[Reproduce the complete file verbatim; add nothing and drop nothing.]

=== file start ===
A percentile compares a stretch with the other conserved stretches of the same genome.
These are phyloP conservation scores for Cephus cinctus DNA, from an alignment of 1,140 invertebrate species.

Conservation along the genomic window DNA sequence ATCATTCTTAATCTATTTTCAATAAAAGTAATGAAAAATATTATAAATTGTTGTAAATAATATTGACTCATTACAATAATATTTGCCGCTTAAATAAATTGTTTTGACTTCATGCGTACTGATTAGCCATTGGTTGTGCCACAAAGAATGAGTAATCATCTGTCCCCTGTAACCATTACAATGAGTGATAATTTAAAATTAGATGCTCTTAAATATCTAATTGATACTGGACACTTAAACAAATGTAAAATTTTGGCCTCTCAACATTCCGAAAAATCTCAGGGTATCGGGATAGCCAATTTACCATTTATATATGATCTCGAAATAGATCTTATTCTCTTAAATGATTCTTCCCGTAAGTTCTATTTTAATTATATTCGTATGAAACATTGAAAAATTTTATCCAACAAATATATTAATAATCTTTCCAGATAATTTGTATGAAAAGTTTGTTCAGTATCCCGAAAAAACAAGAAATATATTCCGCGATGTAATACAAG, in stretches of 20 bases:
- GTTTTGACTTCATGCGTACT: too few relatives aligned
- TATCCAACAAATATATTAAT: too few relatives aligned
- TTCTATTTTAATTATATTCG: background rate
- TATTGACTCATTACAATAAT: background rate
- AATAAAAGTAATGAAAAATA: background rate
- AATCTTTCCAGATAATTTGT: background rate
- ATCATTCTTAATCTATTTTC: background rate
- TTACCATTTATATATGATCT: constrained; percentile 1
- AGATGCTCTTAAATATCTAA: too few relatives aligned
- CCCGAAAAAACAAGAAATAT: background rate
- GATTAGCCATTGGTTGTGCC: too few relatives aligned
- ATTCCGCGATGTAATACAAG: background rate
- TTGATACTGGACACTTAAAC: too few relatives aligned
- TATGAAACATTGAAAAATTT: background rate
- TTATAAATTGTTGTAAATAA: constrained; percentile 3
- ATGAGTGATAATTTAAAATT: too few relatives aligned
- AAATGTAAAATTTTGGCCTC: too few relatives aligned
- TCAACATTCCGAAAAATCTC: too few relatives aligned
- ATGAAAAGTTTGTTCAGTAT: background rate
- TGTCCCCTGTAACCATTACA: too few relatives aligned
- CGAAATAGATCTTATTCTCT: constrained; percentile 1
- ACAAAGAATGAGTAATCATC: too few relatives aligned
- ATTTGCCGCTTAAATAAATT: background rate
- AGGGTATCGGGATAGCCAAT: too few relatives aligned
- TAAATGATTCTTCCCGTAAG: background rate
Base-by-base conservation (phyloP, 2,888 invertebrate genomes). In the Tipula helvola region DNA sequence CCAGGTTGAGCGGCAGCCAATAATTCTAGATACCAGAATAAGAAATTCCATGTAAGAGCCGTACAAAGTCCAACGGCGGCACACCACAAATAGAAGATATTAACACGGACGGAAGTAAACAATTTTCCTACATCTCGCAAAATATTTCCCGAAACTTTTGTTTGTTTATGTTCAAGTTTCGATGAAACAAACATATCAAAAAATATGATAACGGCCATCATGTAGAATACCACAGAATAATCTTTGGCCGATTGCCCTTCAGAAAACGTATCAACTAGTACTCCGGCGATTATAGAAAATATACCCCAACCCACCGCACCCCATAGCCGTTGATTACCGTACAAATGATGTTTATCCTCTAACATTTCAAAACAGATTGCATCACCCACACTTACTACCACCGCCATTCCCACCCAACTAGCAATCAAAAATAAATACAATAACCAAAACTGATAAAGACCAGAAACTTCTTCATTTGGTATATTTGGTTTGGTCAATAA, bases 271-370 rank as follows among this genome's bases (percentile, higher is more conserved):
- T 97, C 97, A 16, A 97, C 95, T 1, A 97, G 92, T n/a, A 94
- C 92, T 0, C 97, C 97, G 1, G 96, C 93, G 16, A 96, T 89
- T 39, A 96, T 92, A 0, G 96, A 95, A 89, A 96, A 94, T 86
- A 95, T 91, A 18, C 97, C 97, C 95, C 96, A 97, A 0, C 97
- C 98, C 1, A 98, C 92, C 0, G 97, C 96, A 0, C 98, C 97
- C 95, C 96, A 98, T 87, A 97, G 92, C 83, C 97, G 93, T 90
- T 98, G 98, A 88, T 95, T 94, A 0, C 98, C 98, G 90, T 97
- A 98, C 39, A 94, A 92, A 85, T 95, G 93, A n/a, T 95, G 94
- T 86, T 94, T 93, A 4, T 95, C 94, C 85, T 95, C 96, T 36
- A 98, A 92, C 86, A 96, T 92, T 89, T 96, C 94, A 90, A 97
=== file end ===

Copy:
A percentile compares a stretch with the other conserved stretches of the same genome.
These are phyloP conservation scores for Cephus cinctus DNA, from an alignment of 1,140 invertebrate species.

Conservation along the genomic window DNA sequence ATCATTCTTAATCTATTTTCAATAAAAGTAATGAAAAATATTATAAATTGTTGTAAATAATATTGACTCATTACAATAATATTTGCCGCTTAAATAAATTGTTTTGACTTCATGCGTACTGATTAGCCATTGGTTGTGCCACAAAGAATGAGTAATCATCTGTCCCCTGTAACCATTACAATGAGTGATAATTTAAAATTAGATGCTCTTAAATATCTAATTGATACTGGACACTTAAACAAATGTAAAATTTTGGCCTCTCAACATTCCGAAAAATCTCAGGGTATCGGGATAGCCAATTTACCATTTATATATGATCTCGAAATAGATCTTATTCTCTTAAATGATTCTTCCCGTAAGTTCTATTTTAATTATATTCGTATGAAACATTGAAAAATTTTATCCAACAAATATATTAATAATCTTTCCAGATAATTTGTATGAAAAGTTTGTTCAGTATCCCGAAAAAACAAGAAATATATTCCGCGATGTAATACAAG, in stretches of 20 bases:
- GTTTTGACTTCATGCGTACT: too few relatives aligned
- TATCCAACAAATATATTAAT: too few relatives aligned
- TTCTATTTTAATTATATTCG: background rate
- TATTGACTCATTACAATAAT: background rate
- AATAAAAGTAATGAAAAATA: background rate
- AATCTTTCCAGATAATTTGT: background rate
- ATCATTCTTAATCTATTTTC: background rate
- TTACCATTTATATATGATCT: constrained; percentile 1
- AGATGCTCTTAAATATCTAA: too few relatives aligned
- CCCGAAAAAACAAGAAATAT: background rate
- GATTAGCCATTGGTTGTGCC: too few relatives aligned
- ATTCCGCGATGTAATACAAG: background rate
- TTGATACTGGACACTTAAAC: too few relatives aligned
- TATGAAACATTGAAAAATTT: background rate
- TTATAAATTGTTGTAAATAA: constrained; percentile 3
- ATGAGTGATAATTTAAAATT: too few relatives aligned
- AAATGTAAAATTTTGGCCTC: too few relatives aligned
- TCAACATTCCGAAAAATCTC: too few relatives aligned
- ATGAAAAGTTTGTTCAGTAT: background rate
- TGTCCCCTGTAACCATTACA: too few relatives aligned
- CGAAATAGATCTTATTCTCT: constrained; percentile 1
- ACAAAGAATGAGTAATCATC: too few relatives aligned
- ATTTGCCGCTTAAATAAATT: background rate
- AGGGTATCGGGATAGCCAAT: too few relatives aligned
- TAAATGATTCTTCCCGTAAG: background rate
Base-by-base conservation (phyloP, 2,888 invertebrate genomes). In the Tipula helvola region DNA sequence CCAGGTTGAGCGGCAGCCAATAATTCTAGATACCAGAATAAGAAATTCCATGTAAGAGCCGTACAAAGTCCAACGGCGGCACACCACAAATAGAAGATATTAACACGGACGGAAGTAAACAATTTTCCTACATCTCGCAAAATATTTCCCGAAACTTTTGTTTGTTTATGTTCAAGTTTCGATGAAACAAACATATCAAAAAATATGATAACGGCCATCATGTAGAATACCACAGAATAATCTTTGGCCGATTGCCCTTCAGAAAACGTATCAACTAGTACTCCGGCGATTATAGAAAATATACCCCAACCCACCGCACCCCATAGCCGTTGATTACCGTACAAATGATGTTTATCCTCTAACATTTCAAAACAGATTGCATCACCCACACTTACTACCACCGCCATTCCCACCCAACTAGCAATCAAAAATAAATACAATAACCAAAACTGATAAAGACCAGAAACTTCTTCATTTGGTATATTTGGTTTGGTCAATAA, bases 271-370 rank as follows among this genome's bases (percentile, higher is more conserved):
- T 97, C 97, A 16, A 97, C 95, T 1, A 97, G 92, T n/a, A 94
- C 92, T 0, C 97, C 97, G 1, G 96, C 93, G 16, A 96, T 89
- T 39, A 96, T 92, A 0, G 96, A 95, A 89, A 96, A 94, T 86
- A 95, T 91, A 18, C 97, C 97, C 95, C 96, A 97, A 0, C 97
- C 98, C 1, A 98, C 92, C 0, G 97, C 96, A 0, C 98, C 97
- C 95, C 96, A 98, T 87, A 97, G 92, C 83, C 97, G 93, T 90
- T 98, G 98, A 88, T 95, T 94, A 0, C 98, C 98, G 90, T 97
- A 98, C 39, A 94, A 92, A 85, T 95, G 93, A n/a, T 95, G 94
- T 86, T 94, T 93, A 4, T 95, C 94, C 85, T 95, C 96, T 36
- A 98, A 92, C 86, A 96, T 92, T 89, T 96, C 94, A 90, A 97